Fundamentally, the Bill does two things. First, it rescues an element of the Finance Bill that fell when the election was called. The Bill contained many important reforms that were not contentious or party political but would have allowed local government finance to catch up with the changing times. I encourage the Minister to look at other provisions in the Bill to see what else could be brought forward to benefit local government.
Secondly, the measure proves that the Government can look at financial incentives for business growth, but business rates, of course, cover a wide range of business activity. It has been a long-standing criticism that we have not yet managed to address the impact of the treatment of plant and machinery, for instance, on business investment in new technologies and in new plant and machinery in those premises.
That has also been a concern on our high streets. When banks and building societies close, they are often the only provider of a cash machine in town. When a local convenience store agrees to take on the cash machine, it generally finds itself in a worse position at the end, despite providing a community service, because the turnover at the cashpoint will count towards its rateable value.
I raise those two points because I think there is a demand in industry and the community to ensure that business rates add value to our communities, rather than detract from them. As we embark on Brexit, we need to ensure that our country is in the most robust position possible to attract investment and ensure that we have strong infrastructure.
Finally, I pay tribute to Members in the other place, particularly Lord Kennedy, who spent a great deal of time on the issue and was involved in amendment 2. Let us see whether it makes a difference on the ground, because we pass legislation here not for the sake of it, but to make a material difference to public policy and the community. I will be waiting with interest to see whether this has a net effect on infrastructure investment.
I thank the hon. Member for Oldham West and Royton (Jim McMahon) for his kind words of welcome. He has a long and distinguished track record in local government, and I very much look forward to working with him in the constructive manner he outlined. He made a couple of points that I would like to address briefly. The first point was about who is eligible for the relief. As he knows, it is available for any company deploying new fibre. One of the expectations and hopes for the relief is that it will bring more alternative and smaller providers into the market. We will be watching that closely, as I know he will, because we would all welcome a broader diversity of suppliers.
The hon. Gentleman made a good point about the relief being gamed, and ensuring that it is targeted specifically at new fibre deployments. That was raised in the Commons stages by my right hon. Friend the Member for Wantage (Mr Vaizey), and indeed in the other place by Baroness Harding of Winscombe. I am pleased to tell the hon. Gentleman that, following those exchanges, my Department worked extensively with Gamma Telecom and Ofcom to conduct a detailed study of the potential for the relief to be gamed. The results of that analysis clearly support the conclusion that, based on the evidence available to date, neither the Government nor Ofcom expect the rate relief for new fibre to give rise to gaming in the system. Without going into the details, simply the cost of deploying new fibre, withdrawing dark fibre, opening up the ducts and then reconnecting everything would in almost all cases be more expensive that the saving from business rates.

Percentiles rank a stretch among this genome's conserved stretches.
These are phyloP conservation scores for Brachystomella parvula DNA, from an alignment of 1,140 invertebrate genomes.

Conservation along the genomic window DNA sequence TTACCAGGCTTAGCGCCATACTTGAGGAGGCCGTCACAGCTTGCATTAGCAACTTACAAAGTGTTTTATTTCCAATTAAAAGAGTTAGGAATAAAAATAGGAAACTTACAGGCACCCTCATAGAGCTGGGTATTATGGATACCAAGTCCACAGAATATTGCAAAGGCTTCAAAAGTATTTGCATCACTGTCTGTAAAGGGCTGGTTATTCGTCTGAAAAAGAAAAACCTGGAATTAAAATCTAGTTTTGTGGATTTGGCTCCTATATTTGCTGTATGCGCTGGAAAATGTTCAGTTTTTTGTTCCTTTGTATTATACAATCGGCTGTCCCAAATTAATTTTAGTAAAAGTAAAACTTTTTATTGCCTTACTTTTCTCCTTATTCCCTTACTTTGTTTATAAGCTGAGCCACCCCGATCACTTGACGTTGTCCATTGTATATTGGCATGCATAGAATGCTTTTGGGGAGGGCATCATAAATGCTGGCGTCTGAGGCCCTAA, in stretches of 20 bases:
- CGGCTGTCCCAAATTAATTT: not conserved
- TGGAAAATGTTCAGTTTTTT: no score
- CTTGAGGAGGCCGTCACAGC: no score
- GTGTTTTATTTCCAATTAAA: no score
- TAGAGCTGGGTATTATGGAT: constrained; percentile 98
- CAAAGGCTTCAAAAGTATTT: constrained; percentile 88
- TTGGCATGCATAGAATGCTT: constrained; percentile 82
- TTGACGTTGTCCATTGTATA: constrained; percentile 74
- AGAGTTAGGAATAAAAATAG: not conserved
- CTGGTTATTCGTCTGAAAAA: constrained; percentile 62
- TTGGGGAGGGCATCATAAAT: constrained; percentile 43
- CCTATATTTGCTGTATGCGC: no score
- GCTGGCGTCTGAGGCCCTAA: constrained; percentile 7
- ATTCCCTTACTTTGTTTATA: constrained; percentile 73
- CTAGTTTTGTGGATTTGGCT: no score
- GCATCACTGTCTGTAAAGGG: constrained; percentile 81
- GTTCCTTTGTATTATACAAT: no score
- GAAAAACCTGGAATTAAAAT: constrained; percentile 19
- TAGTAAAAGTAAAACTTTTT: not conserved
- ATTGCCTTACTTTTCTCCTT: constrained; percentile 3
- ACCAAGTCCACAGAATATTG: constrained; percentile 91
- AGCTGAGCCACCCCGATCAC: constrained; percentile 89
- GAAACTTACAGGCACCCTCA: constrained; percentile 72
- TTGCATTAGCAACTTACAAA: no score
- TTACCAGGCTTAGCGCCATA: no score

The hon. Gentleman mentioned other measures in the Local Government Finance Bill and the importance of ensuring that we have a business rates system that supports economic growth. I wholeheartedly agree with him and am keen to use the opportunity for the business rates reset, the revaluation and the fair funding formula to ensure that our financial system does indeed support local authorities in their aspirations to grow their local economies.
I put on record my thanks to Members in the other place and, of course, the officials who brought me up to speed on the legislation incredibly quickly. I also thank my predecessor in this role, my hon. Friend the Member for Nuneaton (Mr Jones), who did so much to get the Bill to the point at which we are in a position to approve it. As I have said, demands on broadband are doubling every couple of years. It is vital that we stay ahead of that need and move quickly to implement the relief scheme that has been promised. I am delighted that we are making good progress on the draft regulations, which will be implemented swiftly. I am grateful to Members in this House and in the other place for the swift progress we have made. This is only one small part of the Government’s strategy, but it is an important one called for by all stakeholders.
Lords amendment 1 agreed to, with Commons financial privilege waived.
Lords amendments 2 to 13 agreed to, with Commons financial privilege waived.
Consideration of Lords amendments